Under a fine drizzle and multicolored lights, an Inca ritual was held at night to thank the gods for the reopening of the citadel, which was declared a World Heritage Site by UNESCO in 1983.

“Today Machu Picchu opens. Opens with (biosafety) protocols. It opens up to say that we are reactivated, but with responsibility and with extreme caution, because we are seeing everything that is happening in the world ”with the pandemic, said the Minister of Foreign Trade and Tourism, Rocío Barrios, in a speech.

The first train with tourists - with an AFP team - had arrived in the morning at Machu Picchu Pueblo, the closest village to the mythical citadel, after a journey of an hour and a half bordering the Urubamba River from the ancient Inca village of Ollantaytambo.

Hidden among the Andes mountains, the majestic stone citadel will receive its first visitors on Monday, some of whom have already arrived in the nearby town, after being closed since March 16.

Exceptionally, the authorities allowed a French family (the parents and two young children) to visit the citadel this Sunday, who had been stranded in Peru when the pandemic broke into the country in March.

After the reopening, hopes are reborn in Cusco, the ancient capital of the Inca empire, and in the towns of the Sacred Valley of the Incas, which are a forced step towards Machu Picchu and who face an acute economic crisis as a consequence of the pandemic, since the 70 % of its people lived from tourism.

After a mandatory confinement of more than 100 days, lifted on July 1, many hotels, restaurants and other businesses in the area went bankrupt and thousands of workers were unemployed.

"Before the pandemic there were 80 hotels and small hotels in Ollantaytambo, but at least half of them have gone bankrupt," Joaquín Randall, president of the Association of Hotels and Restaurants in this town, located 32 km away, told AFP. of the citadel.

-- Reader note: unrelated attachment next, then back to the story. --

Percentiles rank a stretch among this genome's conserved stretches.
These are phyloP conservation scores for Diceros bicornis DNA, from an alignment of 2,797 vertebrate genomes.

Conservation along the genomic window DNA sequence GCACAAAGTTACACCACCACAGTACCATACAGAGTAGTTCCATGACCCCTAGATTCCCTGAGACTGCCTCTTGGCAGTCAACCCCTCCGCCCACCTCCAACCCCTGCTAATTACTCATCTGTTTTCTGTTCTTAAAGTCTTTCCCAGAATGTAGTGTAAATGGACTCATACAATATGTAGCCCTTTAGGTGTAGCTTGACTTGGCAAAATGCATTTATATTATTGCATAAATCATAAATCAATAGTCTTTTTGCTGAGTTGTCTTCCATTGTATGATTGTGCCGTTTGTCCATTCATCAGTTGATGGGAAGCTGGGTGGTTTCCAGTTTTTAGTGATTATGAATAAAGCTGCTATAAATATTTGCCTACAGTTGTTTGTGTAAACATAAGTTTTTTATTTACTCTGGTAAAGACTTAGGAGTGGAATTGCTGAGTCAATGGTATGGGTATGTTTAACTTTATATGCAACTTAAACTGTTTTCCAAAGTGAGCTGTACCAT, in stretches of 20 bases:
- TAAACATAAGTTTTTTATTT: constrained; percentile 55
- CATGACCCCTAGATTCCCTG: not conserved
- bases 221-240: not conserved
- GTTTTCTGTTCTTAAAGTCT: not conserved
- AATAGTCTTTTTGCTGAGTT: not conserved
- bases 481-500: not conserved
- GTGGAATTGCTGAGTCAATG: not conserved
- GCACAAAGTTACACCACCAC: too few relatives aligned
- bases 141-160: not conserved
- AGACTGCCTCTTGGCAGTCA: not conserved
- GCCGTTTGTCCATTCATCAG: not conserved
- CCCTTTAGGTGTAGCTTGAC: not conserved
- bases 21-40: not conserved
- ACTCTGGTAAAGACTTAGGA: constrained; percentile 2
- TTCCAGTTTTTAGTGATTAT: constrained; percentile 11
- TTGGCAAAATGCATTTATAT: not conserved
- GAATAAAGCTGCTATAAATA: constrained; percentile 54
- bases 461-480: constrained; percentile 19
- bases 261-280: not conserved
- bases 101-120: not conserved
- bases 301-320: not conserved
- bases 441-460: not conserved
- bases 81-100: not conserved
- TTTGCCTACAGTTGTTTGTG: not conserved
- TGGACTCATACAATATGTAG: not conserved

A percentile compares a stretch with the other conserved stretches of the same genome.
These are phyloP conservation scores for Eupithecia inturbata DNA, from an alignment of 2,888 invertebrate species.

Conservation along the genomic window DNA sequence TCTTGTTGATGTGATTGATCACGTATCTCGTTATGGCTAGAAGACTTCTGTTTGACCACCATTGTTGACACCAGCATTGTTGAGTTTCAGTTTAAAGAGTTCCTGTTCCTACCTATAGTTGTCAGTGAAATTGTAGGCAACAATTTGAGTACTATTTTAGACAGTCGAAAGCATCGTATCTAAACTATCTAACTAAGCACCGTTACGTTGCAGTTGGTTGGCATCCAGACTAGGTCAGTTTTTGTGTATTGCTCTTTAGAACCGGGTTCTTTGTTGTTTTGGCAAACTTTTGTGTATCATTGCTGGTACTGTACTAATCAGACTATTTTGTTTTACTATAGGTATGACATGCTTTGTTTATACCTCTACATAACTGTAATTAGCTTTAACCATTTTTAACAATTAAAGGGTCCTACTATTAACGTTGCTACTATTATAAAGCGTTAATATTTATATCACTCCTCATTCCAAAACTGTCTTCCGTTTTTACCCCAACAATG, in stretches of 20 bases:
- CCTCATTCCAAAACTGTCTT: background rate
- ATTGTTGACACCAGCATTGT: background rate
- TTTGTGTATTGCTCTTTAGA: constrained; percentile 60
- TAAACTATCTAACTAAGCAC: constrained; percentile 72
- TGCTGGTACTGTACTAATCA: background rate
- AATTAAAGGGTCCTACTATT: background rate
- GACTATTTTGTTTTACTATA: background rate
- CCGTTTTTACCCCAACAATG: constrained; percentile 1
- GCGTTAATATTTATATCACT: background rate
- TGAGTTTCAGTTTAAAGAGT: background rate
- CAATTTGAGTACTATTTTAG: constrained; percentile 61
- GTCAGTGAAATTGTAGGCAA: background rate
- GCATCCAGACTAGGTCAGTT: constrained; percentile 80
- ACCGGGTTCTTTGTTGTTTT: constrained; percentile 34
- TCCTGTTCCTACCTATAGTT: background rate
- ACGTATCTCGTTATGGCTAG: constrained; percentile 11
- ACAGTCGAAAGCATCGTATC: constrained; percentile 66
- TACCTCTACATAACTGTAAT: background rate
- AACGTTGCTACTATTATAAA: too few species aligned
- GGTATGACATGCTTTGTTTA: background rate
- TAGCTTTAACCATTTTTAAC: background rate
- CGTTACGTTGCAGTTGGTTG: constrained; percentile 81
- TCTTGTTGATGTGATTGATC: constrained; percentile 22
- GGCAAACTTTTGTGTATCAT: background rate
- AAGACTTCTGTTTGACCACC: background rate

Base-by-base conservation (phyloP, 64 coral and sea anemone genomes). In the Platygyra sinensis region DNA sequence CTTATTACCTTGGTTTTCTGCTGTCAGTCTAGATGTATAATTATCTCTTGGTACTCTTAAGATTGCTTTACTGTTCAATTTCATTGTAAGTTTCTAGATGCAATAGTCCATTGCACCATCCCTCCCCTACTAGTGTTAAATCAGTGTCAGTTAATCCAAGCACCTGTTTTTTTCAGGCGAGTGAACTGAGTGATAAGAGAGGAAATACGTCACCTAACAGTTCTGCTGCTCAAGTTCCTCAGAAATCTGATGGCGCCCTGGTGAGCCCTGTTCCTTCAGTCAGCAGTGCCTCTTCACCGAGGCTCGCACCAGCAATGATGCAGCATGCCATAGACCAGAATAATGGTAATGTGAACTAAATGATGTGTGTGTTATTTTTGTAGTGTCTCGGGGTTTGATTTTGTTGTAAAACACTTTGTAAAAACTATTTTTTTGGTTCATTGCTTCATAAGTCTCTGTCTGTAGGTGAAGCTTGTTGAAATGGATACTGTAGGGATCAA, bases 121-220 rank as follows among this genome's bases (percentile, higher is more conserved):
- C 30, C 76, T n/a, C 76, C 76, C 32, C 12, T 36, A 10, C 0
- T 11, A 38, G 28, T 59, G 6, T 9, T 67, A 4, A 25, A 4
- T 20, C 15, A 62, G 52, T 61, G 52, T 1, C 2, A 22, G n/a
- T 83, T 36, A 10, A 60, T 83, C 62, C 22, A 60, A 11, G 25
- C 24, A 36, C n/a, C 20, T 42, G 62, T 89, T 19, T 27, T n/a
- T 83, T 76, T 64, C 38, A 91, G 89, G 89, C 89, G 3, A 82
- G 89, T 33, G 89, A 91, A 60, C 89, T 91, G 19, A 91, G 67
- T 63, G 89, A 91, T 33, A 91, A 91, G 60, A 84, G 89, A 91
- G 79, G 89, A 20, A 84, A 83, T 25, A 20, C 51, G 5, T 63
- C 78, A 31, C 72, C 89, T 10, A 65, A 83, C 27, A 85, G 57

"The formal hotels, which pay taxes and are up to date with the state, have been able to access credits" from the government, but not the numerous informal accommodations, added Randall, owner of the El Albergue hotel (three stars) and the El Chuncho restaurant. .

In Ollantaytambo, all travelers must board a train to continue to Machu Picchu, because later on the road ends.

Machu Picchu (Old Mountain in Quechua) is the jewel of Peruvian tourism and was chosen in 2007 as one of the Seven Wonders of the Modern World in a worldwide online survey.

In Cusco and in the Sacred Valley there was a varied tourist offer, from five-star hotels to simple rooms for backpackers, but now most of them remain closed.

The first luxury hotel chain to resume operations was Belmond, a day after Peru reopened its borders on October 5, but tourists have not yet arrived.

The company operates four hotels in this area, including the only one located in front of the entrance to the citadel, whose rooms used to be reserved one or two years in advance, according to those responsible.

"We made the decision to restart operations because we wanted to give a message of security to the country and the international community," Arturo Schwarz, manager of the two Belmond hotels in Cusco, told AFP.

Other international and Peruvian hotel chains reopened this weekend in Cusco, the Sacred Valley and in Machu Picchu Pueblo, formerly called Aguas Calientes.

With the reopening, the hopes of thousands of people who sold handicrafts, transported tourists or earned a living in other trades linked to tourism were raised.

This Sunday the PeruRail company resumed its tourist trains between Cusco and Aguas Calientes. Your competitor IncaRail will do it on Monday.

Hidden among the vegetation

The mythical citadel built in the 15th century, which received one and a half million visitors in 2019, placed Peru on the world tourism map in the middle of the last century.

The Spanish conquerors who subdued the Inca empire in the 16th century never knew that Machu Picchu existed, built on top of a mountain covered with vegetation that is not visible from the plain. That is why it is called the "lost city of the Incas."

The citadel was "discovered" by the American explorer Hiram Bingham in July 1911, although some locals were aware of its existence.

Since it opened for tourism in 1948, it had only closed for just two months in 2010, when a flood destroyed the railway from Cusco.

According to the new protocols, only 675 tourists will be able to enter per day, a third of that before the pandemic.

Fuente: https://www.semana.com/mundo/articulo/vuelve-a-abrir-machu-picchu-en-espera-de-turistas-de-todo-el-mundo/202049/

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